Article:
If you’re like many of our IRO (Investor Relations Officer) and CFO clients, your voicemail has likely been full of calls this year from a new Wall Street animal calling themselves “corporate access” experts. The simple explanation for these firms is that they are sell-side or research shops, minus the research.
For those newer to IR, a typical sell-side shop has two primary groups: one that writes research on a set of companies and a separate team of brokers that peddles that research to the firms’ institutional clients. Since the bursting of the dot-com bubble, the sell-side has been mired in a long, slow decline in their business model. Today, the primary method of revenue generation is not the research reports these firms publish, but the access they provide to the management teams of the companies they follow. So the research teams have really become cost centers and in many cases have had to increase their workloads dramatically and cover 2-3 times as many stocks as they did in the past.
Enter the corporate access firm. This is basically the money generating part of the research shop without the costs. They promise to introduce you and your management teams to high profile institutional investors. I’ve heard arrangements as simple as buy-siders paying these shops $5K for CEO access, $3.5K for the CFO, and $1.5K for the IR team. Sorry IR team.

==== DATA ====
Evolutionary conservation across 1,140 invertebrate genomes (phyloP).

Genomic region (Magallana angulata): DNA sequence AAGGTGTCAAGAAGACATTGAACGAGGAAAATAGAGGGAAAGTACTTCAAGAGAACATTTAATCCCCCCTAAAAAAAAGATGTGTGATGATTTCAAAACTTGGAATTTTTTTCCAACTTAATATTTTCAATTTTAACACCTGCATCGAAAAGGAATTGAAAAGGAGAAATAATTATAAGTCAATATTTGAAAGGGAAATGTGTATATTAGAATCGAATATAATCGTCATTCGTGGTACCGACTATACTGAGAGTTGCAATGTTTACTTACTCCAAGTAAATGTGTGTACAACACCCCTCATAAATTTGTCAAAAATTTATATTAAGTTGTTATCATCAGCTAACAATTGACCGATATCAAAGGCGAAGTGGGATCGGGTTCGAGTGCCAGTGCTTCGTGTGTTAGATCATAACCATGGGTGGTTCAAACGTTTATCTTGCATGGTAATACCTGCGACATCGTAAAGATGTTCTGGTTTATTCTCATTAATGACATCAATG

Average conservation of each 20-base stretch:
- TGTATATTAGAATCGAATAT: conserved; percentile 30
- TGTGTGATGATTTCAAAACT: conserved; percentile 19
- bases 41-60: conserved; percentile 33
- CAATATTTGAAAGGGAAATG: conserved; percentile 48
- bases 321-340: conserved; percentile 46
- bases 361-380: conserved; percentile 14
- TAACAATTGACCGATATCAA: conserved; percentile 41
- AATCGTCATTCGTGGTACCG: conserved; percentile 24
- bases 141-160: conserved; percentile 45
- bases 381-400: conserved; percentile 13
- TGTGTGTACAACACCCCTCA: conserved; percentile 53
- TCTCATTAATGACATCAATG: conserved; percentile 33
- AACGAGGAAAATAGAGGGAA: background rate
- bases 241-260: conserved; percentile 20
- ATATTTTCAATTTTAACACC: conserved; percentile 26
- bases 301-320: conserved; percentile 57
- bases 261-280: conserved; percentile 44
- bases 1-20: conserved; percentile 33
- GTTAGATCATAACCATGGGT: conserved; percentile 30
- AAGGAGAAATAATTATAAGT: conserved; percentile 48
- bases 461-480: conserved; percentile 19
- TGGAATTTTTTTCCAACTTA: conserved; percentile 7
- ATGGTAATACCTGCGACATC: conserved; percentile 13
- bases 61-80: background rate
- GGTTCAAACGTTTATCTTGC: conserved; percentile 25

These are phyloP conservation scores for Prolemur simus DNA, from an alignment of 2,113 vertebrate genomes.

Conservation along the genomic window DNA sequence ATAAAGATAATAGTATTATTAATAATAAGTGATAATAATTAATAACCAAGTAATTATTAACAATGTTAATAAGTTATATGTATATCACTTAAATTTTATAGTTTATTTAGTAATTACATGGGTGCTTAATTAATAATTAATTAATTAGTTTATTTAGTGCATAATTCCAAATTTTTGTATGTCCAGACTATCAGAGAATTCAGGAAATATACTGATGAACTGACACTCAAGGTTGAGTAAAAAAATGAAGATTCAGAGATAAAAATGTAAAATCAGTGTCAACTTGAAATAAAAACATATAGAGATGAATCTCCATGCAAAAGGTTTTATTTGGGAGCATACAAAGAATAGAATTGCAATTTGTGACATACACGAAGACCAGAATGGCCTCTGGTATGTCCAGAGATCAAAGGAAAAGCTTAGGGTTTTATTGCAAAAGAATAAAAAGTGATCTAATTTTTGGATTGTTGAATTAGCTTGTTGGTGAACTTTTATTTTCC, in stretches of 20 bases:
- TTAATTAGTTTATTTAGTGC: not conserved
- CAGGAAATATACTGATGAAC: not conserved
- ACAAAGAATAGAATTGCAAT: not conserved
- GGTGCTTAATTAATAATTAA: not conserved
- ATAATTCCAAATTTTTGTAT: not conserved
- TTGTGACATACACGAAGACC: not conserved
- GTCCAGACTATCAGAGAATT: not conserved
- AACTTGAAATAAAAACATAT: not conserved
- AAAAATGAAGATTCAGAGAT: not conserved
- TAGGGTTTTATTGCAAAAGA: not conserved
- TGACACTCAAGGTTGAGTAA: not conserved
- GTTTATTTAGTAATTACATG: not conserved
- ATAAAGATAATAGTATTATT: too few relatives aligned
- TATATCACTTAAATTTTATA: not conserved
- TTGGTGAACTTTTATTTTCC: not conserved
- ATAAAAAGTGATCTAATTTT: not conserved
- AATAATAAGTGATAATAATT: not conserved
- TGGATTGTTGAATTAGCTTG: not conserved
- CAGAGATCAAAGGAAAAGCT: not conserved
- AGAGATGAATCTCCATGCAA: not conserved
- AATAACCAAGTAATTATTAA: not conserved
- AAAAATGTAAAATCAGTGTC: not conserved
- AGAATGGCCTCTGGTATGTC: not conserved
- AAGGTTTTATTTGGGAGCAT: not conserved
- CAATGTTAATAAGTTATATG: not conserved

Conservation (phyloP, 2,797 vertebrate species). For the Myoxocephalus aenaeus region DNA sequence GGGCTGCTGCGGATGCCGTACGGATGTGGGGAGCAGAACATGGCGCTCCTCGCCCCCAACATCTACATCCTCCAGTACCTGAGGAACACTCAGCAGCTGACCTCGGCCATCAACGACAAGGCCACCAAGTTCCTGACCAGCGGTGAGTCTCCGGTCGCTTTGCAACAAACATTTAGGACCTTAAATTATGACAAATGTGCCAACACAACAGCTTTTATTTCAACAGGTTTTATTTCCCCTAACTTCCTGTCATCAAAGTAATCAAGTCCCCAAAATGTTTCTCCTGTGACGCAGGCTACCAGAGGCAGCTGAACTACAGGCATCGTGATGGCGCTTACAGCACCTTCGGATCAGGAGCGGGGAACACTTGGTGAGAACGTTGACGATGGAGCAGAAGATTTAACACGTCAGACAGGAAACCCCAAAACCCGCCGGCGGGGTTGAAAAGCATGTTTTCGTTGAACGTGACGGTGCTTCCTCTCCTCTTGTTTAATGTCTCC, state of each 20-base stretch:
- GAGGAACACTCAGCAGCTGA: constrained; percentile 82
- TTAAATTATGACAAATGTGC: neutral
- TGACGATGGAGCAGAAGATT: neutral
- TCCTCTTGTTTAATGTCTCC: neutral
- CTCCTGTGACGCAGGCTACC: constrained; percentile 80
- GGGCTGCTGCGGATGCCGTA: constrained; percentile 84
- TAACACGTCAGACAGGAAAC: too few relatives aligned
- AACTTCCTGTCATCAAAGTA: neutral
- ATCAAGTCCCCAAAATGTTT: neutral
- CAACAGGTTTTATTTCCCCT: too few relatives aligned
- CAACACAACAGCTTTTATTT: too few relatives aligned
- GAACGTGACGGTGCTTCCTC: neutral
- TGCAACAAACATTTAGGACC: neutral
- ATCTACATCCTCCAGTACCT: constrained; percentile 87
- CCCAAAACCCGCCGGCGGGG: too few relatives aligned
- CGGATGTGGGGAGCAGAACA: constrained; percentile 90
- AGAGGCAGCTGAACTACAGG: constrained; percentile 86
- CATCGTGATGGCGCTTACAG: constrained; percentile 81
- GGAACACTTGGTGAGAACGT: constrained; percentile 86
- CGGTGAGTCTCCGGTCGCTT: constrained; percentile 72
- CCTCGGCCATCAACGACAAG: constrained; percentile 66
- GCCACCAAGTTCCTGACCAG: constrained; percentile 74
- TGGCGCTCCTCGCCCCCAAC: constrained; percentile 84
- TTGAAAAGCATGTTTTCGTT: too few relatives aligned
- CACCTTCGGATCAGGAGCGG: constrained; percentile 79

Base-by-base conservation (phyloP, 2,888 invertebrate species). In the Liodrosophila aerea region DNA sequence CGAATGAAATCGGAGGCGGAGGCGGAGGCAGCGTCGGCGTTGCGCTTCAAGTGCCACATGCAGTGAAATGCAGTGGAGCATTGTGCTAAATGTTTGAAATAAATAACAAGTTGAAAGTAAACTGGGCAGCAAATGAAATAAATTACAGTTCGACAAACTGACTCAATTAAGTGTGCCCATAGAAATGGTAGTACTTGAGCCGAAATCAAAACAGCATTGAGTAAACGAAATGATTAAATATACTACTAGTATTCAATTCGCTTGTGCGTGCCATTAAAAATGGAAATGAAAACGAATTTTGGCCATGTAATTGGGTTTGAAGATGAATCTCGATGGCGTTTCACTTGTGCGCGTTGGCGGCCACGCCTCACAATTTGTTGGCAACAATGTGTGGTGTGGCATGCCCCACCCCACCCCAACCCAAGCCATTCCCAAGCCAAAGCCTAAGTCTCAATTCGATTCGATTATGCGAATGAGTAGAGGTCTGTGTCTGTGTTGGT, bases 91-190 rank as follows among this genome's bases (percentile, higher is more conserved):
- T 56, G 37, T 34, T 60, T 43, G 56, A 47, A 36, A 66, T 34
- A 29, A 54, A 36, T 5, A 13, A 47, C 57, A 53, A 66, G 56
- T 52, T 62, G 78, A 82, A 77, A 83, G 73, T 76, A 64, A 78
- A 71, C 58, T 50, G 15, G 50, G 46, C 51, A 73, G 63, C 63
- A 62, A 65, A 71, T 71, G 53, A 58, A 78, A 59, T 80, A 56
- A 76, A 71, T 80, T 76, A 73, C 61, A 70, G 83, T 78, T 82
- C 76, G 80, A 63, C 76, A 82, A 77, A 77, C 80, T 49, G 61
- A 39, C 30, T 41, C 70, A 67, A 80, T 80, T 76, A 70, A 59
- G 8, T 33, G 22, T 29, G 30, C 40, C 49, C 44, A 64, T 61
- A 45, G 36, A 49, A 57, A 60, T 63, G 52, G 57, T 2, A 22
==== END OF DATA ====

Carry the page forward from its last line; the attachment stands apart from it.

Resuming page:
The question is, do these new entities have a value proposition for today’s IR programs? The cost to your company is just time, so it’s at least worth some analysis. For underfollowed companies (two or less covering analysts), it’s hard to argue that more investor visibility wouldn’t be a good thing. We often send our very small-cap clients on the road ourselves, and we’ve seen a few of these new corporate access firms add some value for these under covered companies.
But what if you’re a more established company with solid Wall Street coverage? Here I see two issues:
While small hedge funds certainly have a place in the world for some companies, for larger, more established companies, it’s very hard to argue that the CEO & CFO should take a few days away from the business to court a set of investors with 200%+ turnover and limited buying power. That time could be much better served back at home, or focused on long-term investors that should be natural “partnership” buyers of the stock in the future.
To conclude, the incentive structure for these corporate access firms is off base. Their number one priority is to set-up as many meetings as possible, not necessarily to maximize the quality and fit of the investors with your long-term investment thesis. This is technically a flaw in the sell-side model as well, but I’d argue it’s a more acceptable flaw when those firms are providing a visibility building service like research coverage for the company.